Guest commentary: Here's why college football players have a good shot at forming a union
Paul Beaty, Associated Press
In the movie "The Best of Times," Reno Hightower, legendary quarterback of Taft High School, played by Kurt Russell, gets ready to run out on the football field to play a grudge match, 20 years in the making, against rival Bakersfield High. Before he leaves the locker room, he plunges a hypodermic needle into his scarred knee and pumps it full of some unknown painkiller. We all saw Joe Namath on TV last Sunday, and after he hang his colossal fur coat back in the closet, I'm pretty sure he rubbed some BENGAY on his knees after all the punishing hits he received in college and the pros.
For several years, I served as the commissioner of a Nevada state agency, modeled after the National Labor Relation Board (NLRB), and worked directly with more than 160 employers and 200 employee unions, so I know about collective bargaining. In a former professional position, I was the vice president of a construction trade association involved in teaching companies union avoidance techniques, therefore I feel qualified to discuss both sides.
I have seen the good and bad from union and non-union employers. Let me say that I am not advocating for college athletes to unionize. However, contrary to some opinions, I think the Northwestern football players have a good shot at accomplishing their goal. Let me tell you why.
What are the essential elements needed to form a union? You need an employer (or team) and a group of employees (or players) who want to organize. The majority of the employees (players) need to show interest in forming a union (50 percent plus one for a simple majority) and this is normally accomplished by signing union cards. The employee group (players) then ask the appropriate governing body (in this case the NLRB) for permission to organize a union. Once recognized by the governing body (NRLB) and showing majority consent, the employer must recognize and negotiate with the union.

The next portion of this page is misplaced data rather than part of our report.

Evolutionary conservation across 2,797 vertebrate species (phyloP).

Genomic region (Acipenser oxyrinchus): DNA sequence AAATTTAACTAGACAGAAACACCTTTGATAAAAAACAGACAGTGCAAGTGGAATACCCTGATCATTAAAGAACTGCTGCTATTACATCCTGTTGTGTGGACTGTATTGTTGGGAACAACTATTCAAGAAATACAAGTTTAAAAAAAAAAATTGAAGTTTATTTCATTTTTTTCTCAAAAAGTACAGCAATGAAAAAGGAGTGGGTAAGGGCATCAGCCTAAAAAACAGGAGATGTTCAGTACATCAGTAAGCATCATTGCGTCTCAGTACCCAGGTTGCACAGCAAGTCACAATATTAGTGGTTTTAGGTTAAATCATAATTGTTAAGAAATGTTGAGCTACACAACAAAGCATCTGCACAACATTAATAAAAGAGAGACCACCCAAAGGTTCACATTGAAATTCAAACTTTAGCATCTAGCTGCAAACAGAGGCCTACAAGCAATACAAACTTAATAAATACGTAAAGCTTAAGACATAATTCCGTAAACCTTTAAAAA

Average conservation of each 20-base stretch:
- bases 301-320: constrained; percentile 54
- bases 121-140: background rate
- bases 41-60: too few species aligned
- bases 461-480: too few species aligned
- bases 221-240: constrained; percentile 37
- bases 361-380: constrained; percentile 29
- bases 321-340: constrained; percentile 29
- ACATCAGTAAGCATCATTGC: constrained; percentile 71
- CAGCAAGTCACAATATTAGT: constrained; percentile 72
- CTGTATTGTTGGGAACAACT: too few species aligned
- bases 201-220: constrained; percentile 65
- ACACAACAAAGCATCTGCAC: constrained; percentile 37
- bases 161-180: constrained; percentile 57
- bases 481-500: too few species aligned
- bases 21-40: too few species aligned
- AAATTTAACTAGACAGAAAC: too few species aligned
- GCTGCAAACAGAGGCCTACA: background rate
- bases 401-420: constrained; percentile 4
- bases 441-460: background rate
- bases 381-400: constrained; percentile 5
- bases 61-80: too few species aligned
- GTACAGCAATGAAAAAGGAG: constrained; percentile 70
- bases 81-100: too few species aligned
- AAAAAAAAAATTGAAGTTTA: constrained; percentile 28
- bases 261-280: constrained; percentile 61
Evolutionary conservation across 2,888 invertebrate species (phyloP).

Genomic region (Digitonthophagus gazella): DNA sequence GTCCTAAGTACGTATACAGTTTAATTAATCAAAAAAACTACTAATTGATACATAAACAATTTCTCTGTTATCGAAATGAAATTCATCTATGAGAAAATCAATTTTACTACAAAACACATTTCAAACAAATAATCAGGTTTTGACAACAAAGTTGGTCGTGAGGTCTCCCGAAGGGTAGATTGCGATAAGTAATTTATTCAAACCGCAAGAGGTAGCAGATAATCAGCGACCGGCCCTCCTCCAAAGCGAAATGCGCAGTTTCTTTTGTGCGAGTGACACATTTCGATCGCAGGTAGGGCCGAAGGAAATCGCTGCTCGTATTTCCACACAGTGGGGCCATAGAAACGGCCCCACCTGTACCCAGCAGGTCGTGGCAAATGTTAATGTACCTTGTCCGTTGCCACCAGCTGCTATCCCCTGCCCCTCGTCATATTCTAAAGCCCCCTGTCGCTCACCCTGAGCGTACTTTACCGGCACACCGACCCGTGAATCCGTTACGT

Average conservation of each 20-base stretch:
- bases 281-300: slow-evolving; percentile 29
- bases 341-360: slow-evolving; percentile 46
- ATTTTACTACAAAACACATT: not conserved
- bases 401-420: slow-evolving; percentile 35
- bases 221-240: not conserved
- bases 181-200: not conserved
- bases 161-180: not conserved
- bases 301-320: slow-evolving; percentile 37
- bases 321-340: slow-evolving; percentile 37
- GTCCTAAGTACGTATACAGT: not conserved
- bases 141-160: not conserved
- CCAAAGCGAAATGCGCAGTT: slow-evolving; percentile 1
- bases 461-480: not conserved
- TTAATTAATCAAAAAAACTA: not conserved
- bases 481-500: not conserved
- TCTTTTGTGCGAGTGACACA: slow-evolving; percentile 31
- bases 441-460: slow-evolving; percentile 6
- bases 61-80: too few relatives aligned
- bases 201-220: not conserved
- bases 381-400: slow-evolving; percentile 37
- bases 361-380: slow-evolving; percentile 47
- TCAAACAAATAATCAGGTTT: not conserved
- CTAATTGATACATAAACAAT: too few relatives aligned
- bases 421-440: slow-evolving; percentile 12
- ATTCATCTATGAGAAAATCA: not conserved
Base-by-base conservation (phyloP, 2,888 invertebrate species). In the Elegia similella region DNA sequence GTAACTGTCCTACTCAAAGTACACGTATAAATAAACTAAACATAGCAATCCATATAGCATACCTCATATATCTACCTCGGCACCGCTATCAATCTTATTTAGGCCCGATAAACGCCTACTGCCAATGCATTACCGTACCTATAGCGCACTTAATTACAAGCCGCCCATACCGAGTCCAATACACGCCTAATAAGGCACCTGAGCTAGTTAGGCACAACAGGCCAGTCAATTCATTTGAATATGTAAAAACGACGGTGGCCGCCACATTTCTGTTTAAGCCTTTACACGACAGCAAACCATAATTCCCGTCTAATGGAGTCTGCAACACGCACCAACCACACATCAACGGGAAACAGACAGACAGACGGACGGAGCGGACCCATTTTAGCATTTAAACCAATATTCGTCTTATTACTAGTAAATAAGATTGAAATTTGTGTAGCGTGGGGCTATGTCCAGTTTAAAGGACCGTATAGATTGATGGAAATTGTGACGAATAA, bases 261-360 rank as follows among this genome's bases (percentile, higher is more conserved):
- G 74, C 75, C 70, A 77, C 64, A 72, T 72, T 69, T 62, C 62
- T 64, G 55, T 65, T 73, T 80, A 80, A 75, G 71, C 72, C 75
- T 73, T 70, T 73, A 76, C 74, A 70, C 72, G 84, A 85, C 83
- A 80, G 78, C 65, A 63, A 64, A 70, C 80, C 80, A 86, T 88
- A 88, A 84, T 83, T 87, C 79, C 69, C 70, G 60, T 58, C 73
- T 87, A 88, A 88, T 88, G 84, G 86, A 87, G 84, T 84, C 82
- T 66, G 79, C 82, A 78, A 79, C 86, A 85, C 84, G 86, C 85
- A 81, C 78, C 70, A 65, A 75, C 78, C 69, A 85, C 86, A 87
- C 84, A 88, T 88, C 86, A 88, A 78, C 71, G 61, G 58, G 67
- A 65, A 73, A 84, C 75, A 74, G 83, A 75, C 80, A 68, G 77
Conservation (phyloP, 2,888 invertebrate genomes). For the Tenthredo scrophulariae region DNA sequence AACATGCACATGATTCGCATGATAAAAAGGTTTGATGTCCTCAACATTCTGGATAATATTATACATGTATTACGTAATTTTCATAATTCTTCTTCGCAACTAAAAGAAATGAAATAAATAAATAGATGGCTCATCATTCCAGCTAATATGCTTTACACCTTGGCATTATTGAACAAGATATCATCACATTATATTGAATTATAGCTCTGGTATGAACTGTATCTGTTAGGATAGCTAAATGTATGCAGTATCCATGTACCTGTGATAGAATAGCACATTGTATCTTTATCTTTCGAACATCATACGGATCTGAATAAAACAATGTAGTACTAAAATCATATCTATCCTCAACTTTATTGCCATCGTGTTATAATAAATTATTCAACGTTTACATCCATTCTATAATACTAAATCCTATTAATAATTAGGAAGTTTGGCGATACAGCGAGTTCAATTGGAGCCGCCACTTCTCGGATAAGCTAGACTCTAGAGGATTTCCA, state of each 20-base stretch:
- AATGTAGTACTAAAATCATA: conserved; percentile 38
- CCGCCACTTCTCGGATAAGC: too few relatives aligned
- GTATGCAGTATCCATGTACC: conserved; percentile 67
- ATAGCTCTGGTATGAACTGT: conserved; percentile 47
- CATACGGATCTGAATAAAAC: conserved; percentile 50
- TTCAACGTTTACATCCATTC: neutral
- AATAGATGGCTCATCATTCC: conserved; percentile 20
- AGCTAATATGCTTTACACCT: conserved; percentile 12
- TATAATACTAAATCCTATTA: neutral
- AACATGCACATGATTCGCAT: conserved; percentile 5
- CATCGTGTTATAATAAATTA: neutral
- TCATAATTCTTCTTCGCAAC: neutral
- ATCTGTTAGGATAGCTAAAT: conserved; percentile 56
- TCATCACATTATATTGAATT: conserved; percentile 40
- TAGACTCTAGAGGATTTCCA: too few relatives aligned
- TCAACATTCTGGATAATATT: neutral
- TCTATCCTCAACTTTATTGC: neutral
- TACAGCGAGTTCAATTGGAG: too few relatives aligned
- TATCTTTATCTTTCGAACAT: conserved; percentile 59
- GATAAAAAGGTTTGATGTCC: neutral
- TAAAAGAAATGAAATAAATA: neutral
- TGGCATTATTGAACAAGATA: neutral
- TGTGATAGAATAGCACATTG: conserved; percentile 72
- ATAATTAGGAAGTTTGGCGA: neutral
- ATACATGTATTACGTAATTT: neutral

Why does the NCAA think college players don't qualify as employees? College athletes are certainly not independent contractors. By IRS definition, "an individual is an independent contractor if the payer has the right to control or direct only the result of the work and not what will be done." Universities, coaches and even the NCAA certainly control more than the "result of the work."
What is the difference between an employee and a college athlete? Employees have to work at specified times, often wear uniforms, do what their employers ask of them and get a paycheck for the work performed. I think college athletes meet the basic criteria of employees and then some. They have to show up for work (practice) at a specific time, wear uniforms and do what their employers (coaches) ask them to do. In fact, players are often required to do even more than employees.
In addition to the basics, they are also told when to go to class, when to study, when to go to bed and when to show up for games. The Webster Collegiate Dictionary (note it is the "Collegiate Dictionary") defines an employee as "one employed by another usually for wages or salary and in a position below the executive level" and thefreedictionary.com defines an employee as "a person who works for another in return for financial or other compensation." Employees receive compensation for their skills, and although college athletes may not technically be employees, they are recruited for their skills and paid by scholarship and other living expenses.
Do college players get hurt? Yes. Do employees get hurt on the job? Yes, but when employees are hurt on the job, they are covered by workers' compensation, which covers medical costs, lost wages and often includes a settlement. Some employees, like police and firefighters, are covered by a heart-lung provision, which means if a firefighter retires at age 50 and has a heart attack at age 70, it is often covered as a workers' comp claim even 20 years later.
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